I often lead choir projects in the compulsory school, even on a yearly basis, so I have the opportunity to perform quite substantial activities within the classes. Capturing the attention of the students is my first goal and creating in them a curiosity about the choir is the next step. Through vocal activities they experiment and discover their own voice and, little by little, learn to modulate it with more precision. Simple pieces are proposed and memorized with a suitable vocal extension also through the use of scores and movements – gestures-sound and non-sound and preparatory exercises also for the use of small rhythmic-melodic instruments – that accompany the music and sometimes describe it. There is also no lack of basic musical terms typical of the language of music. Other activities, especially in the form of games, concern perception. Listening education is a useful skill for all subjects!
Leonardo Yes! Beethoven No! This was the title of a multimedia event that took place in Trento a few years ago, conceived and organized by Francesco Pisanu, an eclectic musician from Trentino, who proposed to the scholastic institutions of the territory to seriously consider the idea of introducing music in high schools. The show, which included a string quartet, jazz group, vocalist, vocal quintet, and children’s choir, which I directed, the two characters, Leonardo Da Vinci and Ludvig Van Beethoven, wondered why either was excluded from our school system.
The history of art yes, the history of music no! Unfortunately, the exclusion of music has distant roots, in fact it was April 24, 1865 when Francesco De Sanctis, who was minister in 1861, advised his successor, Giuseppe Natoli, not to give importance to superfluous subjects, such as music… Currently, only the secondary school has the privilege of having two hours of music per week in the school curriculum, in elementary school there is no music teacher but music is a subject, intertwined with foreign language, at least in Trentino, while in kindergarten music is left to the goodwill of the teachers. But how important it would be to have, since early childhood, a well-structured and competently proposed approach to music.
And it is true that our country is considered the country of ‘bel canto’; it is since the sixteenth century that Italian musicians go to play and teach music beyond national borders, moreover, our country has given birth to great musicians. Words pertaining to music in many of the world’s languages are in Italian; some indicate musical instruments such as the cello and piano, others indicate genres of music or song such as aria, fantasia, capriccio, fuga, others indicate musical tempos such as adagio, allegro, presto. The words indicating the types of voices in their extension are Italian: soprano, mezzo-soprano, contralto, tenore, baritono and basso and finally Guido d’Arezzo in 1000, from the ‘Hymn of St. John’, extrapolated our musical scale. What is happening in other European countries or in the world regarding music in schools? From what I hear and read it seems that they are better off than us. And in conclusion a question, ‘Is there a reason why Every Class shouldn’t become a Choir?’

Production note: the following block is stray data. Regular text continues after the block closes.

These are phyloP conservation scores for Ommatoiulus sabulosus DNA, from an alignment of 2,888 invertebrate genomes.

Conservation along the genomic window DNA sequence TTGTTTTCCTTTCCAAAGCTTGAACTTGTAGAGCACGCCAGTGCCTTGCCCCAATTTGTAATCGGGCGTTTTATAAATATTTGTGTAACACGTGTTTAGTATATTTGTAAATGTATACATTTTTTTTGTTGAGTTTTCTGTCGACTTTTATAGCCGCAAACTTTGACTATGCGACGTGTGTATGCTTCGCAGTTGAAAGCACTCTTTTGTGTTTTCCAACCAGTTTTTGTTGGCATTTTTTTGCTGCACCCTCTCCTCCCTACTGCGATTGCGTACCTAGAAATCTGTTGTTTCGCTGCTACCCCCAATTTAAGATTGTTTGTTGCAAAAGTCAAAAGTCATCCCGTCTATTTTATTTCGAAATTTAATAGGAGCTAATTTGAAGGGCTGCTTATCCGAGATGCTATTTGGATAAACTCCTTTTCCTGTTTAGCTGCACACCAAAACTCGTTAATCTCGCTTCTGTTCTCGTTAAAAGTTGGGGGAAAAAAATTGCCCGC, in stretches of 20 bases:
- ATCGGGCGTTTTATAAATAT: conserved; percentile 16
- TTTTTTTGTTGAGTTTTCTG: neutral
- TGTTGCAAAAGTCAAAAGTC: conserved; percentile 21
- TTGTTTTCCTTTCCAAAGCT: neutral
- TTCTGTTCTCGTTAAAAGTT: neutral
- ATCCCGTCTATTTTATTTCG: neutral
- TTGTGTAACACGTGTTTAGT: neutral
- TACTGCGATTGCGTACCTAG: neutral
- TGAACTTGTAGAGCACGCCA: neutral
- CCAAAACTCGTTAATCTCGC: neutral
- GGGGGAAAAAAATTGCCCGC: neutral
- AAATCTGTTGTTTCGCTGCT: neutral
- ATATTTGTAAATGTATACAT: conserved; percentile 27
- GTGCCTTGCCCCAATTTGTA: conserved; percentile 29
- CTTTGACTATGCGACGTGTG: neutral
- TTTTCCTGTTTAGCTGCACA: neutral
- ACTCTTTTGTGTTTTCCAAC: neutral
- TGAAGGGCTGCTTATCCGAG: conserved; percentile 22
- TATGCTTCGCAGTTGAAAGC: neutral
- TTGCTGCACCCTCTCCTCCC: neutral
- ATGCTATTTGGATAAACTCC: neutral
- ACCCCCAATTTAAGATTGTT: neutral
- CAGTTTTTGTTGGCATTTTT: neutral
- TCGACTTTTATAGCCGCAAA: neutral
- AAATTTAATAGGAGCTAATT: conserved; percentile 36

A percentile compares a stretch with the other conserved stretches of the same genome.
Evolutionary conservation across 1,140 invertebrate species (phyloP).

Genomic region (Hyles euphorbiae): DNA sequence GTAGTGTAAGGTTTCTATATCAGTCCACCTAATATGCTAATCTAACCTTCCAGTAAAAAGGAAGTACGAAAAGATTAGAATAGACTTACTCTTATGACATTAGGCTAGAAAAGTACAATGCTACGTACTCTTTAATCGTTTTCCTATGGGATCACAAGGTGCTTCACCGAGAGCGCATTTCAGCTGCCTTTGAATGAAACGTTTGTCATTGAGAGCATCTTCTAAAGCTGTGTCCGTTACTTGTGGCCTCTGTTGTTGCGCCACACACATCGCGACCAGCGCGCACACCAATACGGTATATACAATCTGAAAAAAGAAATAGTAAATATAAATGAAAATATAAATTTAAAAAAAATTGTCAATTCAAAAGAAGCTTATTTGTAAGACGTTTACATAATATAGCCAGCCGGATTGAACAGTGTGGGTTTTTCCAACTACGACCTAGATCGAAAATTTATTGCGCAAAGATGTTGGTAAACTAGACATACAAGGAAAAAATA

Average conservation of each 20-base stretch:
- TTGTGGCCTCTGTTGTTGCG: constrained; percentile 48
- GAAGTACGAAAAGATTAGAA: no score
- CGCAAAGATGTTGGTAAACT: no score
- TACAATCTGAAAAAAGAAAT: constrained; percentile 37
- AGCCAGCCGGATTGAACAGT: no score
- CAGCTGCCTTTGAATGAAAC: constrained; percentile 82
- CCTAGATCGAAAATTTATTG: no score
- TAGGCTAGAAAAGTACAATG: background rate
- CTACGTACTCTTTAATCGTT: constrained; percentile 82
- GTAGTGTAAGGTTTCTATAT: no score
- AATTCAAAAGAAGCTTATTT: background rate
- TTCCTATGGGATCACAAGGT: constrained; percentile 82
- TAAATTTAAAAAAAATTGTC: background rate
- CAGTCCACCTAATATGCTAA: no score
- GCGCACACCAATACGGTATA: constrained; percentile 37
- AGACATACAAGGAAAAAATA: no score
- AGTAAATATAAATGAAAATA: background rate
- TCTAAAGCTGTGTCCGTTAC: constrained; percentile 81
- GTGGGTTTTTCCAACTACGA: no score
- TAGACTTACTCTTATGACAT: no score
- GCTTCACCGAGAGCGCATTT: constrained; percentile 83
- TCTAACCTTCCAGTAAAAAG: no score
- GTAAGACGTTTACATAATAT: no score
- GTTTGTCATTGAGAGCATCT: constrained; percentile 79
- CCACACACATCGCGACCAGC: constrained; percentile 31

Annalia Nardelli, born in Trento, Choir Director, Teacher and Composer, studied Main Piano, Singing and graduated in Choral Music and Choir Conducting with Maestro Armando Franceschini at the State Conservatory of Music in Trento. She sang in the Mixed Choir “I Minipolifonici” of Trento for 10 years under the direction of Maestro Nicola Conci. She perfected her choir conducting with various Masters: Nicola Conci first of all and then with Z. Mendicarov and with Roberto Gabbiani and Fosco Corti in Florence-Arezzo in the Professional Courses for Choir Directors of the Region of Tuscany. With Francesco Valdambrini he studied Orchestra Direction for 20th Century Music. In the field of Didactics she attended seminars with various experts in the field. She founded the Choir of White Voices “Under 12” in the suburb of Trento and has performed numerous concerts and made recordings distributed nationwide: “Samba di Natale” and “Spider” for the homonymous Cartoon. She founded the Choir of the ‘University of Time Available’ in Trento, which in the following year grew from 17 elements to over 70 elements. With the Choir of White Voices of the School of Music “I Minipolifonici” of Trento, bequeathed by Maestro Nicola Conci, she held numerous Concerts in Italy and Europe presenting a vast and in May 2019 she also won the first prize at the 6th Competition in Riccione. She proposed and obtained the constitution of the Youth Choir so that it would welcome the students of the white voices who had become great and the vocal experience acquired would not be lost, conducting it in the initial phase and recording the CD “Insieme per Mozart”. The Musical Didactic Approach to Choirs has always been fundamental in order to make the choirs aware of what they are learning. Annalia has taught at the State Conservatory of Music “F.A.Bonporti” in Trento as a teacher of Conducting and Choral Repertoire for Music Didactics and at the Istituto Musicale in Lingua Italiana in Bolzano. She has been a teacher-trainer at the I.P.R.A.S.E (Provincial Institute for Educational Research and Experimentation) for teachers at the Primary School of the Province of Trento and Bolzano, dealing with Vocal and Choral Education for over 10 years, also collaborating in the establishment of a Choral School Library within the Institution available to teachers. She was a lecturer at the University of Trento-Polo di Rovereto as part of the Courses for the introduction of Primary School teachers. For the Federazione Cori del Trentino she holds Courses for the Training of Teachers of all levels and levels and recognised by the MIUR with the project: “A Choir in every School”. For the State Conservatory of Music “L.Campiani” of Mantua and the O.M.I. of Turin (Public Institution that founded the first Public School in Italy) has held Refresher Courses for Teachers, Musicians and Students of Music Teaching, recognized by MIUR and/or with university credits. She directs the Choir of White Voices “I Minipolifonici” of Trento. She teaches Choral Discipline of 8 Choral Groups 4 a Voci Bianche and 4 a Voci Giovanili at the above mentioned School of Music. Translated with www.DeepL.com/Translator (free version)